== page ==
G0 FIGHTING THE FLAMES A TALE OFWell you know I have not been long in thebrigade Willie and as the escapes often do theirwork before the engines come up I ve not hadmuch chance yet of seeing lives saved How wasit doneWith glowing eyes and flushed cheeks Willie atonce launched out into a vivid description of thescene he had so recently witnessed and dwelt particularly on the brave deeds of conductor Forest andthe tall fireman Suddenly he looked up at hisbrotherWhy what are you chucklin at BlazesNothing lad Was the fireman very tall IThat he certainly was uncommon tallSomething like me I said FrankA gleam of intelligence shot across the boy s faceas he stopped and caught his brother by the sleevesaying earnestlyIt wasn t you Frank was itIt was Willie and right glad am I to have beenin such good luck as to save Miss AuberlyWillie grasped his brother s hand and shook itheartilyYou re a brick Blazes said he and this isyour birthday an I wish you luck an long life myboy You ll do me credit yet if you go on asyou ve begun Now I U go right away back antell mother Won t she be fit to bu st

THE LONDON FIRE BRIGADE 61But what about your message to the relation inthe City inquired FrankThat relation is yourself and here s the messagein the shape of a pair o socks from mother knittedwith her own hands and by the way that remindsme how came you to be at the fire last nightIt s a long way from your stationI ve been changed recently said Frank poorGrove was badly hurt about the loins at a fire inNew Bond Street last week and I have been sentto take his place so I m at the King Street stationnow But I have something more to tell you beforeyou go lad so walk with me a bit fartherWillie consented and Frank related to him hisconversation with Mr Auberly in reference to himselfI thought of asking leave and running out thisafternoon to tell you so it s as well we have met asit will Why what are you chuckling at WillieThis question was put in consequence of the boy seyes twinkling and his cheeks reddening with suppressed merrimentNever mind Blazes I haven t time to tell youjust now Ill1 tell you some other time So oldAuberly wants to see me to morrow forenoonThat s what he said to me returned FrankVery good I ll go Adoo Blazes farewellSo saying Willie Willders turned round and went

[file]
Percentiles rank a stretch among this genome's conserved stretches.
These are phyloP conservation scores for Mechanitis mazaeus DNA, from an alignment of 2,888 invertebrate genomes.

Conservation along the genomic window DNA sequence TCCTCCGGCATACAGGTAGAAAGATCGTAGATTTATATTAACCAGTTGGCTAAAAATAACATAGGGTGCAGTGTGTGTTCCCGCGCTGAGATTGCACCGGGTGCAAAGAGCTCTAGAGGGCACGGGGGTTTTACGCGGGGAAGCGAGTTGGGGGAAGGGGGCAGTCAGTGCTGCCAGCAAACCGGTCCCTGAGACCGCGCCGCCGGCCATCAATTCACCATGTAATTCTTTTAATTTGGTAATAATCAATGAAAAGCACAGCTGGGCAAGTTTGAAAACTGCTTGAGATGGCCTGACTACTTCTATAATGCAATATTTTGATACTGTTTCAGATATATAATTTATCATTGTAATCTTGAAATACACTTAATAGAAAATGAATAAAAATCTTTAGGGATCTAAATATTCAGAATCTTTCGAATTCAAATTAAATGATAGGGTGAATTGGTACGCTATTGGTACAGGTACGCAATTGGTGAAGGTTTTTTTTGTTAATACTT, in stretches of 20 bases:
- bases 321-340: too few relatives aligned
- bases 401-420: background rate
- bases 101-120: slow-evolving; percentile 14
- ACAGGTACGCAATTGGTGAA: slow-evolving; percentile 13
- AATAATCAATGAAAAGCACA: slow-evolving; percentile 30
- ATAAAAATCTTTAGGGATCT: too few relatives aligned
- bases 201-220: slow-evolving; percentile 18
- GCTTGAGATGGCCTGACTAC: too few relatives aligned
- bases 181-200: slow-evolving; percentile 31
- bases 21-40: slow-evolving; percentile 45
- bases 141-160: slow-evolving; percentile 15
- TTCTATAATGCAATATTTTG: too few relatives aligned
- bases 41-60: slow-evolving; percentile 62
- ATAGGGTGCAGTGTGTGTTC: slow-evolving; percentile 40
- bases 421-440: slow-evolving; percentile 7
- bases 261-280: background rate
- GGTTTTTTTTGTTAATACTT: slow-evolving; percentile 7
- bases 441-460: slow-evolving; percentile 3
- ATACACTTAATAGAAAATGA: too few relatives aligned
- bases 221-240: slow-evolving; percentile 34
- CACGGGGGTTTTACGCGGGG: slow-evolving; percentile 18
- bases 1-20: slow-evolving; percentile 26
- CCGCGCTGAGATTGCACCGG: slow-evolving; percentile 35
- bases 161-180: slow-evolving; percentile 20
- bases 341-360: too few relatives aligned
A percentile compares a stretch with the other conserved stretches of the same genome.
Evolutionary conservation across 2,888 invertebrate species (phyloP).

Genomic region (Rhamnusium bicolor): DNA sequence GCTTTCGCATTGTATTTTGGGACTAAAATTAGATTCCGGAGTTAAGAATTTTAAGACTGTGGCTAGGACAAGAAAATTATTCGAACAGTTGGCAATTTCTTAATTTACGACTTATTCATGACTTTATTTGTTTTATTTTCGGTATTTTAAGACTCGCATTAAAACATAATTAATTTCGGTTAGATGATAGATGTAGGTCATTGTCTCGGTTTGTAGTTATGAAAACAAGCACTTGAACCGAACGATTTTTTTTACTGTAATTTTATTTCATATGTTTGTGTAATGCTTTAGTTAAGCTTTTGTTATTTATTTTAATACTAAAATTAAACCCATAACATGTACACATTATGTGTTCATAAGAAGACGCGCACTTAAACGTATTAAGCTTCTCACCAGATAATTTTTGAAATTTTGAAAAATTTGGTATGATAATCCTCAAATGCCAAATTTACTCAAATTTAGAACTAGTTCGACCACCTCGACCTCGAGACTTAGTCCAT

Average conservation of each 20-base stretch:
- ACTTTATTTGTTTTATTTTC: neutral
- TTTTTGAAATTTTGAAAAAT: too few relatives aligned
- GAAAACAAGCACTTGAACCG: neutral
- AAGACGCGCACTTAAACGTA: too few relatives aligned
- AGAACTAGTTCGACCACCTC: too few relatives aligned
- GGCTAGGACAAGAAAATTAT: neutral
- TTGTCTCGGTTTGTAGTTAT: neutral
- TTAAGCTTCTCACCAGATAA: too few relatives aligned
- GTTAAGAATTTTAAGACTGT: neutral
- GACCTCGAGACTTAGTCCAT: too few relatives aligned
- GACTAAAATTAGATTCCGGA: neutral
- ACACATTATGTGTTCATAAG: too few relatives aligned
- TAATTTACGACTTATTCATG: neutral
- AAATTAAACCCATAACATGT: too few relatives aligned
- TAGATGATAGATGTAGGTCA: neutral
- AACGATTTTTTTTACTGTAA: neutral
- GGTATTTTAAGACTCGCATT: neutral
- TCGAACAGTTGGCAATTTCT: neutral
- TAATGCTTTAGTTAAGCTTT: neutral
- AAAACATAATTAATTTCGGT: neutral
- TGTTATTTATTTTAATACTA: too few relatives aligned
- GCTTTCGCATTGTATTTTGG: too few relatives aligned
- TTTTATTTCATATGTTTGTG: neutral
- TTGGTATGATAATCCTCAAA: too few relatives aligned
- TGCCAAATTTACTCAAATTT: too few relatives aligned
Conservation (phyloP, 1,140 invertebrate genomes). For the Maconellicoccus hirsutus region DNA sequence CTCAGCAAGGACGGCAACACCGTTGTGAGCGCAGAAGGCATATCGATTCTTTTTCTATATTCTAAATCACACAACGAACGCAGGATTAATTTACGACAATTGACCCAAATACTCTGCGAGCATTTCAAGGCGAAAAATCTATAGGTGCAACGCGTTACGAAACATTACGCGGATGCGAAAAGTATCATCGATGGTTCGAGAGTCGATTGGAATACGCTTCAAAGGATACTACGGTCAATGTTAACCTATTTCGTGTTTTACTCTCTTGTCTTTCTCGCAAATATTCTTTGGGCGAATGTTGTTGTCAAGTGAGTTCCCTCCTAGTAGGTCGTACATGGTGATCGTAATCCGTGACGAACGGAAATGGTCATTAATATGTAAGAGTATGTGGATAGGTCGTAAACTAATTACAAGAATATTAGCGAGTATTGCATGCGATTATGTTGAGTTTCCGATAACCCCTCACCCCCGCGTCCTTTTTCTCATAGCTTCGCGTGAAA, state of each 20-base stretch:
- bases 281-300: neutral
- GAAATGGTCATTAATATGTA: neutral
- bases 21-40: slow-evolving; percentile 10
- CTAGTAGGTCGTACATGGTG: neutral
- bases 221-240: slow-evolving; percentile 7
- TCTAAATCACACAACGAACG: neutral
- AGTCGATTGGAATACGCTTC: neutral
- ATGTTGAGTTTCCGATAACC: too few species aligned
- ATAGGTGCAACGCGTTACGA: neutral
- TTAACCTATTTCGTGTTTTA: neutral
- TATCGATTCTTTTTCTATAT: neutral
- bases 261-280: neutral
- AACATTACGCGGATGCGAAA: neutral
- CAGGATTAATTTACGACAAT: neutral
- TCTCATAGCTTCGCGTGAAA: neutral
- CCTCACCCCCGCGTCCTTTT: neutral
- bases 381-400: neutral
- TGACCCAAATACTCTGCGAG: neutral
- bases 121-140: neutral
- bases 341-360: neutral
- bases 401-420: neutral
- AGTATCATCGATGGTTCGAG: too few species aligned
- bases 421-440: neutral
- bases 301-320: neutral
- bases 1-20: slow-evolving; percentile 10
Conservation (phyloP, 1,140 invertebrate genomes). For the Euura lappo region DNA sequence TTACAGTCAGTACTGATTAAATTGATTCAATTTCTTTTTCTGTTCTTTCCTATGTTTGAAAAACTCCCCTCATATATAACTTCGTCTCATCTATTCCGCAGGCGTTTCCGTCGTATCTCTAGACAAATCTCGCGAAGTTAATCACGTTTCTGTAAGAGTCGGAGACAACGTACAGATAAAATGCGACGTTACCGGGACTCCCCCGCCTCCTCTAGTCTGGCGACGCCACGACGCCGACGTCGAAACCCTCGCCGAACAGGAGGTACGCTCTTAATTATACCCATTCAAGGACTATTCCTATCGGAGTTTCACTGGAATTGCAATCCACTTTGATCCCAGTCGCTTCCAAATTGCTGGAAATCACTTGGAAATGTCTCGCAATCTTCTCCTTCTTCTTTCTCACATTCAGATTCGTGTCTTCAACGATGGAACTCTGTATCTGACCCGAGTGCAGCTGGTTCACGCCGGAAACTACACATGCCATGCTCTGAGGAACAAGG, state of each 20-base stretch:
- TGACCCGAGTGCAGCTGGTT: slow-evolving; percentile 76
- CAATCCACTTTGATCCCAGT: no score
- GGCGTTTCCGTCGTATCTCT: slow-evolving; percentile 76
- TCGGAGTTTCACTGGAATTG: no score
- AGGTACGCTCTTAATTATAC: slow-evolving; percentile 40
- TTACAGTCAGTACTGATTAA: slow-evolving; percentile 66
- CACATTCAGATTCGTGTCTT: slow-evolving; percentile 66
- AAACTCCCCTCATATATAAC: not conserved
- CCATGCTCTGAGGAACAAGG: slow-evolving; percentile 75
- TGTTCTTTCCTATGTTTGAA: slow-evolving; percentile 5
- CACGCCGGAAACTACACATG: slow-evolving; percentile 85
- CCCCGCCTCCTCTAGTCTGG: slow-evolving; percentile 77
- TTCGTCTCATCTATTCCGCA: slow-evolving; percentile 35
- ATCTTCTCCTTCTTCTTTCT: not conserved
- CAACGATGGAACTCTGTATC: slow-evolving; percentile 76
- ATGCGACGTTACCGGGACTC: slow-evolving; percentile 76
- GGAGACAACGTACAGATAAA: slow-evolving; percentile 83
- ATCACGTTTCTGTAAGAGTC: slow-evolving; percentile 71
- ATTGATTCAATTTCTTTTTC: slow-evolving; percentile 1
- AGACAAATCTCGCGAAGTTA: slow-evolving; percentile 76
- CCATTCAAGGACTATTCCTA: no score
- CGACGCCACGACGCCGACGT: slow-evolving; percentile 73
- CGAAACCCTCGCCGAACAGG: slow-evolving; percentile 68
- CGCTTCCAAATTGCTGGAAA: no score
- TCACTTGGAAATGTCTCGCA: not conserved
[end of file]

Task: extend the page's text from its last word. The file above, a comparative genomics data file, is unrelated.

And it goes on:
62 TIGHTING THE FLAMES A TALE OVoff at a run chuckling violently He attempted towhistle once or twice but his mouth refused toretain the necessary formation so he contented himself with chuckling instead And it is worthy ofrecord that that small boy was so much engrossedwith his own thoughts on this particular occasionthat he did not make one observation bad good orindifferent to any one during his walk home Heeven received a question from a boy smaller thanhimself as to whether his mother knew he was outwithout making any reply and passed innumerablepolicemen without even a thought of vengeanceLet me see said he muttering to himself as hepaused beside the Marble Arch at Hyde Park andleaned his head against the railings of that structureMr Auberly has been an ordered two boys tobe sent to him to morrow forenoon ha hel ski thechuckling got the better of him here very goodAn my mother has ordered one o the boys to gowhile a tall fireman has ordered the other Nowthe question is which o the two boys am I the oneor the tother ha sk ho Well of course both othe boys will go they can t help it there s no gittinover that but then which of em will git the situation There s a scruncher for you Mr AuberlyYou ll have to fill your house with tar an turpentine an set fire to it over again afore you ll throwlight on that pint S pose I should go in for both